If a person's negligent actions are to blame for your family member's death, under a state's wrongful death laws, your family can sue the negligent party for damages. But, what happens if the person responsible for your loved one's sudden death is deceased? Often, this brings about questions such as, "can you sue someone's estate for wrongful death?," "how do you sue someone's estate?" and, "who can sue someone's estate for wrongful death?"
In this FAQ, our wrongful death lawyers in St. Louis will discuss who can sue a person's estate for wrongful death, what you need to sue someone's estate, and how you can sue a person's estate for the wrongful death of a loved one. If you are wondering, "Can I sue someone's estate for wrongful death?," or have other questions about filing a claim against someone's estate, call or contact Burger Law at 314-542-2222 or 618-272-2222. We don't charge any fees for our consultations, and we never ask for any attorney fees unless we win damages for your claim.
Can You Sue the Estate of a Deceased Person for Wrongful Death?
When a person dies, all of the property and assets that they possessed while alive are listed under the deceased's estate. An estate is represented by the personal representative of a victim, most often, the victim's spouse, child, or parents. Personal representatives are responsible for allocating the deceased's estate to the correct parties, including those listed in the person's will, and handling claims against the deceased's estate from debt collectors, attorneys, and other parties.
If your family is struggling with the death of a family member caused by another person's negligence, and you are wondering, "Can I sue the estate of a deceased person for wrongful death?" the answer is yes, but there are rules for suing a person's estate. When suing someone's estate, there are limitations on who can sue for wrongful death, how long a person has to sue an estate for damages, and elements that need to be present when suing an estate for wrongful death.
The statute of limitations for suing an estate is different in every state. In Missouri, the time limit for suing a person's estate for wrongful death is within six months of the estate going into probate. Probate is the process that an estate goes through before dispersing a person's will. During the first six months of probate, claims against a person's estate are assessed and either approved or denied. When making a wrongful death claim against a person's estate, it's essential to have proof of:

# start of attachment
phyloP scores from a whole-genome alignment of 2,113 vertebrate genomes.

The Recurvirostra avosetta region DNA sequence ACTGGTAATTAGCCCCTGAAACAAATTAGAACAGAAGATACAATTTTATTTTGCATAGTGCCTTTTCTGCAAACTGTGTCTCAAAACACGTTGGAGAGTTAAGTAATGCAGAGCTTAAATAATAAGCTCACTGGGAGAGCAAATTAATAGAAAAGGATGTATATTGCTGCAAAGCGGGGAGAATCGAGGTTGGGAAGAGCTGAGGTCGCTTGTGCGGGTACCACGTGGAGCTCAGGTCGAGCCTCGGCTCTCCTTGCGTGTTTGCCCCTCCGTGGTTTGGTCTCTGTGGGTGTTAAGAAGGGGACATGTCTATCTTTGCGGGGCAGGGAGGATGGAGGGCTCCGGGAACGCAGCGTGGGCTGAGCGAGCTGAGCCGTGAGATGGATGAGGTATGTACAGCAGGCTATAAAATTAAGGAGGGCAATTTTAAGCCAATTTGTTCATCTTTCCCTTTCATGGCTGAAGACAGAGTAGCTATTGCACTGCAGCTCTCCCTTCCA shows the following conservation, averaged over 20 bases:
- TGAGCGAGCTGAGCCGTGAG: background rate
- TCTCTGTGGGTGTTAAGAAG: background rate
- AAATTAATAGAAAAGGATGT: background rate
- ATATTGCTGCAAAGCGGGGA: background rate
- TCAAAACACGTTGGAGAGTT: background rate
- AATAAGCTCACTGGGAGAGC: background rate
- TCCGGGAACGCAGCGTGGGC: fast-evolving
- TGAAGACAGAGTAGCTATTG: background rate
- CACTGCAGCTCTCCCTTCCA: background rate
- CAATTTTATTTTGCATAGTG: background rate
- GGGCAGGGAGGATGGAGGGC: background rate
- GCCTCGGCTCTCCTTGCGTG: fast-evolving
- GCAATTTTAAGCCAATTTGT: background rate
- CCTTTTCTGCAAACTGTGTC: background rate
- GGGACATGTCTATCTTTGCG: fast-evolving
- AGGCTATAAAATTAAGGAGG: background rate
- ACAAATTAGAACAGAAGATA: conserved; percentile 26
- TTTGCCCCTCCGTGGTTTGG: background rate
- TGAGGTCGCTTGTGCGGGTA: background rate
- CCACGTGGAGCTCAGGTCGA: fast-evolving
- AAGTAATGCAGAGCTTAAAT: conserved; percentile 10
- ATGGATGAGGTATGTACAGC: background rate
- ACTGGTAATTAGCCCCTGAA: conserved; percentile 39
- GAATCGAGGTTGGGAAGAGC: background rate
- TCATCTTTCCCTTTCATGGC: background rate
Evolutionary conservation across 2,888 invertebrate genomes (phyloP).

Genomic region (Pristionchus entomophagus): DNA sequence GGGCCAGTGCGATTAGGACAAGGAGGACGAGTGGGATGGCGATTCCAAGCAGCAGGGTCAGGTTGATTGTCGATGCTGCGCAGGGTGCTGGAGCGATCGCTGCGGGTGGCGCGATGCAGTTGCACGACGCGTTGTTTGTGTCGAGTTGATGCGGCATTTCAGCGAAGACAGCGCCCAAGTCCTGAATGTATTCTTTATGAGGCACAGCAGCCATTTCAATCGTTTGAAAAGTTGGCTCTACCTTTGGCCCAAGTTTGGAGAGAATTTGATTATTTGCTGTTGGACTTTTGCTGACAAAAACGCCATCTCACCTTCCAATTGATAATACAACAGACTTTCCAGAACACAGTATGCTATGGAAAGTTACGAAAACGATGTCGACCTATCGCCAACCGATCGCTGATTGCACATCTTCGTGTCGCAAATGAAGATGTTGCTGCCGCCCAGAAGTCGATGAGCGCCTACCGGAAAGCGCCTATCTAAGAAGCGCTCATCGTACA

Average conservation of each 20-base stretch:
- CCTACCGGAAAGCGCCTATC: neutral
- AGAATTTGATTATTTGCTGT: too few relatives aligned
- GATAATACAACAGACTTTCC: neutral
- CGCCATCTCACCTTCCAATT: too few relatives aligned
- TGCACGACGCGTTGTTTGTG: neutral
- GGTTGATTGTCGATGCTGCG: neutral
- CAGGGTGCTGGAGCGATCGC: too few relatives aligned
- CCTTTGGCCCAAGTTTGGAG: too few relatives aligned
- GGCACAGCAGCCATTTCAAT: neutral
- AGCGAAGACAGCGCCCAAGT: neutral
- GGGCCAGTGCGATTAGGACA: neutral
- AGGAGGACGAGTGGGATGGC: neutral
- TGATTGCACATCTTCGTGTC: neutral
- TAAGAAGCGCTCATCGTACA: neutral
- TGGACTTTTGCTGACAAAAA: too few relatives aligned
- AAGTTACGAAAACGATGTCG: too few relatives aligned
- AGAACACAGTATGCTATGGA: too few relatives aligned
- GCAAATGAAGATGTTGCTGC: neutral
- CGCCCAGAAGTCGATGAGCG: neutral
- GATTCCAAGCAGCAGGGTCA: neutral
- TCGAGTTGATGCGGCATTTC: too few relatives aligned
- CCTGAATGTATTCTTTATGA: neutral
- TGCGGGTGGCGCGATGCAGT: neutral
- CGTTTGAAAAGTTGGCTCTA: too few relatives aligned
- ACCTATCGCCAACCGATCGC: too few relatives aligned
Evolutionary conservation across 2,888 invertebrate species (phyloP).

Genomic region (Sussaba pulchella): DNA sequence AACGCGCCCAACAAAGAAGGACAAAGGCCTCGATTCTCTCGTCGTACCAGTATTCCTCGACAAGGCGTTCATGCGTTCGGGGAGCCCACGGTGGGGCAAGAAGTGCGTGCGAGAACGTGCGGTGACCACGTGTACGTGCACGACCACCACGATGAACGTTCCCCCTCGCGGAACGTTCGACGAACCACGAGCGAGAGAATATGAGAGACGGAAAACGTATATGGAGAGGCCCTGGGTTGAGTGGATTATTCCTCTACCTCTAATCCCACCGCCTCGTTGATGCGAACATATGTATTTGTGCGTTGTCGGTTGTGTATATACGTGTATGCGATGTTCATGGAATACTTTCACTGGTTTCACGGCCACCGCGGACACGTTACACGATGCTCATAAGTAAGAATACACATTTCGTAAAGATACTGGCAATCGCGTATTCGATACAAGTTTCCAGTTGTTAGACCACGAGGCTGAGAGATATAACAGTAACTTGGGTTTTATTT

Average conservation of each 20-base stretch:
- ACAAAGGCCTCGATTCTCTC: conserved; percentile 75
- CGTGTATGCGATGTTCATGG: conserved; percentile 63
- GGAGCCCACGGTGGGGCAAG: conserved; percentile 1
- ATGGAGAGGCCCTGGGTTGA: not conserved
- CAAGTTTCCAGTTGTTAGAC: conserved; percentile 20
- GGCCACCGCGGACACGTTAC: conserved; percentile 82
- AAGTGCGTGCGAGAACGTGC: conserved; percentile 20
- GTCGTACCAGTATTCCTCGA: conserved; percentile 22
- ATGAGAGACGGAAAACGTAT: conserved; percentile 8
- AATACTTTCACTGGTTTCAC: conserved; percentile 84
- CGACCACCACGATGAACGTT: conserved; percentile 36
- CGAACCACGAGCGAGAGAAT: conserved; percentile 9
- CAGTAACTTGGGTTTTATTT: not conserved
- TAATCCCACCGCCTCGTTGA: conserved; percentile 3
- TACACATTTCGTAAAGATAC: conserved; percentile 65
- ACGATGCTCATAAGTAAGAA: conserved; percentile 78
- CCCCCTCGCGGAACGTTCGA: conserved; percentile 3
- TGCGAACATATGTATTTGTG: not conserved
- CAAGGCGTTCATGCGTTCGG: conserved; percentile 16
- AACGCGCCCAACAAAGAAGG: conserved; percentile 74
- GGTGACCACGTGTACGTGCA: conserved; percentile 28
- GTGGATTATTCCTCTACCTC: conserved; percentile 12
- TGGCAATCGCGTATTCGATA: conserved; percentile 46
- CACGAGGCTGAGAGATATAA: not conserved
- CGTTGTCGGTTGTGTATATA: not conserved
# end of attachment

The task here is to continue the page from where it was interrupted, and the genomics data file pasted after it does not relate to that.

- Your loved one's death (autopsy, police report, death certificate)
- The estate holder's responsibility for your family member's death (police report, medical report, witnesses)
- Your eligibility to sue for your loved one's wrongful death - a personal representative must be the victim's spouse, child, parent, or if none of these parties are available, the victim's sister or brother
- Damages that your family incurred because of your family member's death
If you are thinking about suing someone's estate for wrongful death, you are going to need a lawyer. Suing an estate for wrongful death requires extensive knowledge of Missouri's legal process, wrongful death laws, and experience negotiating damages. Without an attorney by your side, you could miss the time frame for filing a wrongful death claim, risk having your claim denied, or recovering fewer damages for your wrongful death claim in St. Louis.
Wrongful Death Lawyers in St. Louis
Suing someone's estate for wrongful death is a complex process that can take months of negotiating back and forth with the other party's legal defense. When you need help suing the person responsible for your loved one's death, Burger Law is ready to help. Our wrongful death lawyers in St. Louis have recovered damages for countless victims in Missouri and Illinois, and can provide you with resources you need during this challenging time.
If your family member was killed because of another person's negligence, and you aren't sure how to sue the negligent party's estate for damages, or want more information on our recent case results, call or contact our wrongful death lawyers in St. Louis at 314-542-2222 or 618-272-2222. We don't charge any fees for our consultations, and we never ask for attorney fees unless we win compensation for your case.